One thing that will never change about Los Angeles is the fact that it is always changing. I grew up in West Hollywood, and I have seen more hot new restaurants, gyms, and coffee shops come and go than I can honestly even remember. Now I live full time in Italy, but every year I go back to my hometown with my family and marvel at what has changed, and get super excited about all of the newness.
In transition between houses last year, we tried our luck staying in Venice Beach, one of the hottest neighborhoods in LA right now. And if you’re an Angeleno you know that you never leave the bubble of your neighborhood if you can help it. Traffic is too bad to experiment with new locales when everything is right there at your door in your own neck of the woods.
So anyway, via the generosity of some close friends of ours who so graciously allowed us to stay in their home last summer, we were in Venice. I have no idea why they signed up to have our whole circus stay with them, but that is another subject all together. And as my luck would have it, around the corner is the ever world famous Gjelina and my crutch and savior, GTA. My son was still a tiny baby, and we cruised Abbot Kinney together while I sipped my GTA cappuccino and scarfed my avocado toast, and he checked out all the hippie beauties gracing the buzzing streets. Love it or hate it, I’m fairly certain Gjelina is one of those LA spots that will never disappear.
So, I am delighted to say our circus has packed up its bags once again, and we are now on our way back to Los Angeles. For the next two months, I’ll be sharing my California adventures here, as I completely immerse myself in all of the food, wellness, and health obsessions that are just not available in my beloved adopted country, Italy. I’m riding out the rest of the winter at the beach, and currently taking suggestions on all of your favorite local haunts, so please comment/DM/email everything you’ve got!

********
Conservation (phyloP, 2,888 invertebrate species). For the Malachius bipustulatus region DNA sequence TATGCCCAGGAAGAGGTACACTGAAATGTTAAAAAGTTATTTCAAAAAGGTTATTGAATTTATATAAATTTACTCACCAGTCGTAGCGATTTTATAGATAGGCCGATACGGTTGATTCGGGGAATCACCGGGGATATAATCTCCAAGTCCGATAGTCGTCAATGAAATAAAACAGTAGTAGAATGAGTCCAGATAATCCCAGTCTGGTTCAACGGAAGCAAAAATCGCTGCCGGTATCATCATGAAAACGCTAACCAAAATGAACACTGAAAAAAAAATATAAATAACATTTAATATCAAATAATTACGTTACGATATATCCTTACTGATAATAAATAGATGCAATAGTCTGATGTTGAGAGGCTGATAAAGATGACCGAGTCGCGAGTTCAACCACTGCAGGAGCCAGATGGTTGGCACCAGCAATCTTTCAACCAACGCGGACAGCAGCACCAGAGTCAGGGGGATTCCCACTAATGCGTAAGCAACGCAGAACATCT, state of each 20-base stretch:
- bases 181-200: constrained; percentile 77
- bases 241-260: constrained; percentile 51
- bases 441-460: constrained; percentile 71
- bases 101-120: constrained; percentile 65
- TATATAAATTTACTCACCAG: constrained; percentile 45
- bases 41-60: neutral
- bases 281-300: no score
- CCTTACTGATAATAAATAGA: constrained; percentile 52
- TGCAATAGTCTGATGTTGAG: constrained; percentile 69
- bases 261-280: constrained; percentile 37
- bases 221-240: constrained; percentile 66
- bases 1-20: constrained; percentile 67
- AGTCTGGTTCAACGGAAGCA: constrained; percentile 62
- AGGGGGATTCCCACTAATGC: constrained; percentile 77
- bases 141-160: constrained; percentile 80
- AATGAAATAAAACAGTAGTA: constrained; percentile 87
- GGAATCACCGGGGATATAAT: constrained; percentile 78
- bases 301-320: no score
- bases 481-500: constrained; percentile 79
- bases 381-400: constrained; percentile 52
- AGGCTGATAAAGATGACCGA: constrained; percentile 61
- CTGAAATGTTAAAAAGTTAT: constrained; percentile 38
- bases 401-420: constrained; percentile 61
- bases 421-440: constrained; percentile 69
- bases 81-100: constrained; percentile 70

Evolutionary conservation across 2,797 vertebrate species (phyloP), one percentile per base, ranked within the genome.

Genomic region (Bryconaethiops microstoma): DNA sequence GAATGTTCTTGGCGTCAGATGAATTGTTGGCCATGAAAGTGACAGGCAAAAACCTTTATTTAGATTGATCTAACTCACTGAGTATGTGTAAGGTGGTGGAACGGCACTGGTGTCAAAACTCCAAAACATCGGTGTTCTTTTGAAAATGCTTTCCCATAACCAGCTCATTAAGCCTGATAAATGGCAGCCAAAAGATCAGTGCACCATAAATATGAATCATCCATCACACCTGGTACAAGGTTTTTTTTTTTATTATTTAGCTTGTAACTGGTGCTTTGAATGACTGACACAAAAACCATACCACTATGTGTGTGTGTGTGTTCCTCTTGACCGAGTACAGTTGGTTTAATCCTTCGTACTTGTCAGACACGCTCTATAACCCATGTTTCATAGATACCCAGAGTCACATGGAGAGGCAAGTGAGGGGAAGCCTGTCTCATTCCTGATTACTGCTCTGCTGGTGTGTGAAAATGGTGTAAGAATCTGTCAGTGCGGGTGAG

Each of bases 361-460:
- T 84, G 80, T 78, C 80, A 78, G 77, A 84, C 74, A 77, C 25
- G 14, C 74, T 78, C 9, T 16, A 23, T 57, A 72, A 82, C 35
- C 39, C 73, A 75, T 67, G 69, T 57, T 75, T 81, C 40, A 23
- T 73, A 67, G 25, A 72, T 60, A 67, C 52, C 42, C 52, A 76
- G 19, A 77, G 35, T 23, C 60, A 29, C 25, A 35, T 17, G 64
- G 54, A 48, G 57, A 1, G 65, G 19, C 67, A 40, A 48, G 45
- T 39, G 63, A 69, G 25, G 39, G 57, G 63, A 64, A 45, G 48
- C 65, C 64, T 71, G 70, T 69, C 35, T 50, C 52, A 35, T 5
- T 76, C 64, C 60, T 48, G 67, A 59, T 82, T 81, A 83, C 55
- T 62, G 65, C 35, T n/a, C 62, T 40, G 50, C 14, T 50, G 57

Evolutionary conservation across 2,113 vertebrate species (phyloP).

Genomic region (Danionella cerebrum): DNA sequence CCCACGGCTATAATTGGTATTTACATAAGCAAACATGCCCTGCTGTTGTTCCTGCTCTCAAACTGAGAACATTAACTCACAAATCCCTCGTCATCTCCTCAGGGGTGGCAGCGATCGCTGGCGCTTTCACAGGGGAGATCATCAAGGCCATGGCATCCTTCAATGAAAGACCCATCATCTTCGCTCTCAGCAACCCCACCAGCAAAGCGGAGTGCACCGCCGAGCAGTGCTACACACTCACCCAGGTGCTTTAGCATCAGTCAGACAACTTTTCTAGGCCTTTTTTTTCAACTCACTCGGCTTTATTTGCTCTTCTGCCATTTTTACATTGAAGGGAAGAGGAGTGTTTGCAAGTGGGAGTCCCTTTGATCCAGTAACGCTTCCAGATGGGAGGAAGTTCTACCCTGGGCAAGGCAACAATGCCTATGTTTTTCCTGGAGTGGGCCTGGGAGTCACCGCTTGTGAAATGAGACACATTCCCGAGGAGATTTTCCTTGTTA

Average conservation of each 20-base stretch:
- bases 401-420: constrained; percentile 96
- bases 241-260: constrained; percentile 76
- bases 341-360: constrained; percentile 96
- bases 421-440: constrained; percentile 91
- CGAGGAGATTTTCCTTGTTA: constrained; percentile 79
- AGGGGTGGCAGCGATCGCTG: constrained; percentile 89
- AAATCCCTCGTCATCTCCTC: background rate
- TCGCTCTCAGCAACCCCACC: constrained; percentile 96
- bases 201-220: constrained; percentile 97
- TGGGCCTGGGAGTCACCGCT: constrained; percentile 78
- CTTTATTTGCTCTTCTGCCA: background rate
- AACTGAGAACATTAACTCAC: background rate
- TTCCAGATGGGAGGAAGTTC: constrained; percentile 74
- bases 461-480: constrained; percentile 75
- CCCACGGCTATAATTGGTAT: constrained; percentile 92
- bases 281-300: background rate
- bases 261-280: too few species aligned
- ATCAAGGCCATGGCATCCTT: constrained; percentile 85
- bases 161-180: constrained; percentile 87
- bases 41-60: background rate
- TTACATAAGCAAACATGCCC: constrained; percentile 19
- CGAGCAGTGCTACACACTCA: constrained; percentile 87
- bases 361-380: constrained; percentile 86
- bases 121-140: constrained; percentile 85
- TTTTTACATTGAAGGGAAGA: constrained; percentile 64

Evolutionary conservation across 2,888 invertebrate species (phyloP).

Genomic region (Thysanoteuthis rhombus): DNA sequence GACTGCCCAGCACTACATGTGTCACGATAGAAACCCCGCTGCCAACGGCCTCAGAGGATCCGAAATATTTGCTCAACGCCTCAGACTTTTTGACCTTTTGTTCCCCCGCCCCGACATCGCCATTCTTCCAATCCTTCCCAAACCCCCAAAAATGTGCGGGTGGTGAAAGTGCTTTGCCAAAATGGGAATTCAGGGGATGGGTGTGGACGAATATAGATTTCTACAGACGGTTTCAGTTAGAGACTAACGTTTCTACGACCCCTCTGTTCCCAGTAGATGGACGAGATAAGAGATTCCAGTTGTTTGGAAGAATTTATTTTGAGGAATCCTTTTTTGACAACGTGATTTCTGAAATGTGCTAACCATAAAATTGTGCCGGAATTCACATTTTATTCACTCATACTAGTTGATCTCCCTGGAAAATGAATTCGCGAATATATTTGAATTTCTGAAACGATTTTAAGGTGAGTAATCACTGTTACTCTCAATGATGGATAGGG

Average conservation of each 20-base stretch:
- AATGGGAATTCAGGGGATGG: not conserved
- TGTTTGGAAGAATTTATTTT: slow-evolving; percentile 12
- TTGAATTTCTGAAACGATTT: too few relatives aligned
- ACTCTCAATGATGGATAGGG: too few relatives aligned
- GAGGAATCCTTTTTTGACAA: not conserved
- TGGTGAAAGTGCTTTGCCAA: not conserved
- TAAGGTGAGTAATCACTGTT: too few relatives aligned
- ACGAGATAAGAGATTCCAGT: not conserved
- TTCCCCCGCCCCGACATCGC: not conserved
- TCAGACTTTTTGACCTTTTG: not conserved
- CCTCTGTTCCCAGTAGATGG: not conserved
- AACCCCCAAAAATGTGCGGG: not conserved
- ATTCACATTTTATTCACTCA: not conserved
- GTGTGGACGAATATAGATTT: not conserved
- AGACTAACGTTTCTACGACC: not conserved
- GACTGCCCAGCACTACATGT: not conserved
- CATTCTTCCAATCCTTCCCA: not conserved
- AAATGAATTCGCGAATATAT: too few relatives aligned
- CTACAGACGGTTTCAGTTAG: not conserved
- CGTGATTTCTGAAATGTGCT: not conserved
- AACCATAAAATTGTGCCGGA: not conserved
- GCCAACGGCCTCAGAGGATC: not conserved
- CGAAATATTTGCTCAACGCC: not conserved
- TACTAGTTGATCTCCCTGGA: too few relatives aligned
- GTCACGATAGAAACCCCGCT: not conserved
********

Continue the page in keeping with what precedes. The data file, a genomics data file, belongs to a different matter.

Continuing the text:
To follow up my everyday visits to Gjelina last year, I am super excited to start working their bakery, Gjusta, into my daily rotation, and to get you in the LA mood right along with me, I thought it only fitting to cook up my favorite of their recipes on the eve of my departure. Enjoy, pretty birds – next time you hear from me I’ll be in the sunshine, eating the real thing!
Gjelina Mushroom Toast
One 6 inch ciabatta, halved horizontally and then crosswise to yield 4 pieces
3 tablespoons of extra virgin olive oil
1 lb mix of mushrooms (you can try nameko, hen of the woods, chanterelle, porcini, matsutake
6 cloves of garlic confit
Freshly ground black pepper
½ cup of dry white wine
1 ¼ cups of buttermilk Crème Fraiche
1 tablespoon chopped fresh flat leaf parsley
½ teaspoon fresh thyme leaves
Heat a large cast iron skillet or grill pan over medium high heat. Brush both sides of the bread with olive oil. Cook the bread until brown and toasted, about 3 minutes on each side. Set the slices on a cooling rack.
In a large frying a pan over high heat, add olive oil and then the mushrooms when pan is hot. The mushrooms must sear and not steam. Cook for about 3 minutes until the mushrooms are well browned. Toss the mushrooms a bit to make sure the other side is seared. Set aside.
Add the garlic confit to the pan, and season with salt and pepper. Add the wine and cook until reduced by half, about 2 minutes. With a wooden spoon, stir in the crème fraiche until well incorporated. Cook until slightly thickened, season with more salt and pepper if necessary, and stir in the parsley and thyme.
Place the toasted break on individual plates. Spoon the mushrooms and sauce from the pan on top, dividing it evenly. Serve hot.
2 cups extra virgin olive oil
8 head of garlic, cloves separated and peeled
12 fresh thyme sprigs
3 bay leaves
Preheat oven to 350°F.
In a medium baking dish, combine the olive oil, garlic, thyme and bay leaves. The garlic should be completely covered by about 1 in of oil. Bake for about 45 minutes to an hour, until the cloves are soft and lightly browned. Remove from the oven and let cool at room temperature.
You can keep it for about 2 months in your refrigerator in an airtight container, covered with olive oil so air does not reach it.